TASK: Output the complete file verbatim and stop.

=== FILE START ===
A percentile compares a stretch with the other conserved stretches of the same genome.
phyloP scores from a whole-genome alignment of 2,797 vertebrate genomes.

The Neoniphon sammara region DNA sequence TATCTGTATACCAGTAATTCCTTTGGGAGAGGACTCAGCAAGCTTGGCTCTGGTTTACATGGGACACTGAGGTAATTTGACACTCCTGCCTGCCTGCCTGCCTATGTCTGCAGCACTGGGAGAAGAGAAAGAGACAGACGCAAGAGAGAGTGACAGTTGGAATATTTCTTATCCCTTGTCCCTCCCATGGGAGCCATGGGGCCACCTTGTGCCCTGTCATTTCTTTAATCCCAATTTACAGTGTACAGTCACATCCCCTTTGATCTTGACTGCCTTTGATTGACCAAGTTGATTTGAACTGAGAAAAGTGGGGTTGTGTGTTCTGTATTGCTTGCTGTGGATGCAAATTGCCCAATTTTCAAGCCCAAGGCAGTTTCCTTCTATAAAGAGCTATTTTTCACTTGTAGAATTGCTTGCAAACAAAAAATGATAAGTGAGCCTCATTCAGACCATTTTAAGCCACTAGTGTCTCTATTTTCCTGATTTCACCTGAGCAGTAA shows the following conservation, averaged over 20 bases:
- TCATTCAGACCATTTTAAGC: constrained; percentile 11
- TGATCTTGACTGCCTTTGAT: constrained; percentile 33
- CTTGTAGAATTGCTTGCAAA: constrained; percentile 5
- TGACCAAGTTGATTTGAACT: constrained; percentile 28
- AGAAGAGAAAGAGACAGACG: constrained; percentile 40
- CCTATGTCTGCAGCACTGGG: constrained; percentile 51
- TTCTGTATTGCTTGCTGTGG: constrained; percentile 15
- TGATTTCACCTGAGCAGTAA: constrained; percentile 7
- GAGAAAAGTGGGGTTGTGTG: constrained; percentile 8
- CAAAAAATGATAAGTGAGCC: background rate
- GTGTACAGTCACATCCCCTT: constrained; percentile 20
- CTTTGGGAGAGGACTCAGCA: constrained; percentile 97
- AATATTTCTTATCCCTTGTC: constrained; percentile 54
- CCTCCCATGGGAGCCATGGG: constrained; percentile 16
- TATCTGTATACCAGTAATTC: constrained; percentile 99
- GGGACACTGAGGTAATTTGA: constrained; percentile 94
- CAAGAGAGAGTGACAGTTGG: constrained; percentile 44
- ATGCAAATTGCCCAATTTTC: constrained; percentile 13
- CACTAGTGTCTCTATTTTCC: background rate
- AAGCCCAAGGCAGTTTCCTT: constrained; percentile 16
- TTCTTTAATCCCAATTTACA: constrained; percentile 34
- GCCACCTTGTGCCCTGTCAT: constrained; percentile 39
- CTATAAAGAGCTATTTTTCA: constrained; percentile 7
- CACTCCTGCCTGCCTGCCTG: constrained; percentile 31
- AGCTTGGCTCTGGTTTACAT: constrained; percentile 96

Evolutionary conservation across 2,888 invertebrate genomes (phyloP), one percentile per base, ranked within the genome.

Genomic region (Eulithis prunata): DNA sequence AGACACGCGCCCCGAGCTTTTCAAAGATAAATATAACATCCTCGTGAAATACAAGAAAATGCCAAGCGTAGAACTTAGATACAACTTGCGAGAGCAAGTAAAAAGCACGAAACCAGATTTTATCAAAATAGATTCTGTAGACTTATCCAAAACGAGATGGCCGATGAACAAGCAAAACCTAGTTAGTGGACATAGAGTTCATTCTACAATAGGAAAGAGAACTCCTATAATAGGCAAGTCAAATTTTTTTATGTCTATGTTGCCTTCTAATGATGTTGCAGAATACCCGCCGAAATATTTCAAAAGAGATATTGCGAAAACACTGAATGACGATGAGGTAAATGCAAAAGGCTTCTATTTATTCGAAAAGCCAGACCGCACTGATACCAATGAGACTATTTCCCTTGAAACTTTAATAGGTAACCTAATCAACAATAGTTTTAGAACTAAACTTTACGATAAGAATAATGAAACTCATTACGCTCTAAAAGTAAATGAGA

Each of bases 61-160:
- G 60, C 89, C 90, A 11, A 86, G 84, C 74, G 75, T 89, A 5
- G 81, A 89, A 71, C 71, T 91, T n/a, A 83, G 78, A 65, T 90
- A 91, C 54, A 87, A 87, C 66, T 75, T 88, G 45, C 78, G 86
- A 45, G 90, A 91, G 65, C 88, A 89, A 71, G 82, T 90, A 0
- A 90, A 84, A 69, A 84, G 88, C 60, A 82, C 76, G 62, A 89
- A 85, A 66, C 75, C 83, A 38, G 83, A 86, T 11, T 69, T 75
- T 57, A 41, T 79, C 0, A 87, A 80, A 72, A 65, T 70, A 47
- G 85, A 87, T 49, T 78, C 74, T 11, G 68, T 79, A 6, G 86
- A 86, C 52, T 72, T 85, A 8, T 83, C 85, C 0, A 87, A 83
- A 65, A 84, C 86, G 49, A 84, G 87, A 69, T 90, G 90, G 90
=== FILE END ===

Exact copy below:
A percentile compares a stretch with the other conserved stretches of the same genome.
phyloP scores from a whole-genome alignment of 2,797 vertebrate genomes.

The Neoniphon sammara region DNA sequence TATCTGTATACCAGTAATTCCTTTGGGAGAGGACTCAGCAAGCTTGGCTCTGGTTTACATGGGACACTGAGGTAATTTGACACTCCTGCCTGCCTGCCTGCCTATGTCTGCAGCACTGGGAGAAGAGAAAGAGACAGACGCAAGAGAGAGTGACAGTTGGAATATTTCTTATCCCTTGTCCCTCCCATGGGAGCCATGGGGCCACCTTGTGCCCTGTCATTTCTTTAATCCCAATTTACAGTGTACAGTCACATCCCCTTTGATCTTGACTGCCTTTGATTGACCAAGTTGATTTGAACTGAGAAAAGTGGGGTTGTGTGTTCTGTATTGCTTGCTGTGGATGCAAATTGCCCAATTTTCAAGCCCAAGGCAGTTTCCTTCTATAAAGAGCTATTTTTCACTTGTAGAATTGCTTGCAAACAAAAAATGATAAGTGAGCCTCATTCAGACCATTTTAAGCCACTAGTGTCTCTATTTTCCTGATTTCACCTGAGCAGTAA shows the following conservation, averaged over 20 bases:
- TCATTCAGACCATTTTAAGC: constrained; percentile 11
- TGATCTTGACTGCCTTTGAT: constrained; percentile 33
- CTTGTAGAATTGCTTGCAAA: constrained; percentile 5
- TGACCAAGTTGATTTGAACT: constrained; percentile 28
- AGAAGAGAAAGAGACAGACG: constrained; percentile 40
- CCTATGTCTGCAGCACTGGG: constrained; percentile 51
- TTCTGTATTGCTTGCTGTGG: constrained; percentile 15
- TGATTTCACCTGAGCAGTAA: constrained; percentile 7
- GAGAAAAGTGGGGTTGTGTG: constrained; percentile 8
- CAAAAAATGATAAGTGAGCC: background rate
- GTGTACAGTCACATCCCCTT: constrained; percentile 20
- CTTTGGGAGAGGACTCAGCA: constrained; percentile 97
- AATATTTCTTATCCCTTGTC: constrained; percentile 54
- CCTCCCATGGGAGCCATGGG: constrained; percentile 16
- TATCTGTATACCAGTAATTC: constrained; percentile 99
- GGGACACTGAGGTAATTTGA: constrained; percentile 94
- CAAGAGAGAGTGACAGTTGG: constrained; percentile 44
- ATGCAAATTGCCCAATTTTC: constrained; percentile 13
- CACTAGTGTCTCTATTTTCC: background rate
- AAGCCCAAGGCAGTTTCCTT: constrained; percentile 16
- TTCTTTAATCCCAATTTACA: constrained; percentile 34
- GCCACCTTGTGCCCTGTCAT: constrained; percentile 39
- CTATAAAGAGCTATTTTTCA: constrained; percentile 7
- CACTCCTGCCTGCCTGCCTG: constrained; percentile 31
- AGCTTGGCTCTGGTTTACAT: constrained; percentile 96

Evolutionary conservation across 2,888 invertebrate genomes (phyloP), one percentile per base, ranked within the genome.

Genomic region (Eulithis prunata): DNA sequence AGACACGCGCCCCGAGCTTTTCAAAGATAAATATAACATCCTCGTGAAATACAAGAAAATGCCAAGCGTAGAACTTAGATACAACTTGCGAGAGCAAGTAAAAAGCACGAAACCAGATTTTATCAAAATAGATTCTGTAGACTTATCCAAAACGAGATGGCCGATGAACAAGCAAAACCTAGTTAGTGGACATAGAGTTCATTCTACAATAGGAAAGAGAACTCCTATAATAGGCAAGTCAAATTTTTTTATGTCTATGTTGCCTTCTAATGATGTTGCAGAATACCCGCCGAAATATTTCAAAAGAGATATTGCGAAAACACTGAATGACGATGAGGTAAATGCAAAAGGCTTCTATTTATTCGAAAAGCCAGACCGCACTGATACCAATGAGACTATTTCCCTTGAAACTTTAATAGGTAACCTAATCAACAATAGTTTTAGAACTAAACTTTACGATAAGAATAATGAAACTCATTACGCTCTAAAAGTAAATGAGA

Each of bases 61-160:
- G 60, C 89, C 90, A 11, A 86, G 84, C 74, G 75, T 89, A 5
- G 81, A 89, A 71, C 71, T 91, T n/a, A 83, G 78, A 65, T 90
- A 91, C 54, A 87, A 87, C 66, T 75, T 88, G 45, C 78, G 86
- A 45, G 90, A 91, G 65, C 88, A 89, A 71, G 82, T 90, A 0
- A 90, A 84, A 69, A 84, G 88, C 60, A 82, C 76, G 62, A 89
- A 85, A 66, C 75, C 83, A 38, G 83, A 86, T 11, T 69, T 75
- T 57, A 41, T 79, C 0, A 87, A 80, A 72, A 65, T 70, A 47
- G 85, A 87, T 49, T 78, C 74, T 11, G 68, T 79, A 6, G 86
- A 86, C 52, T 72, T 85, A 8, T 83, C 85, C 0, A 87, A 83
- A 65, A 84, C 86, G 49, A 84, G 87, A 69, T 90, G 90, G 90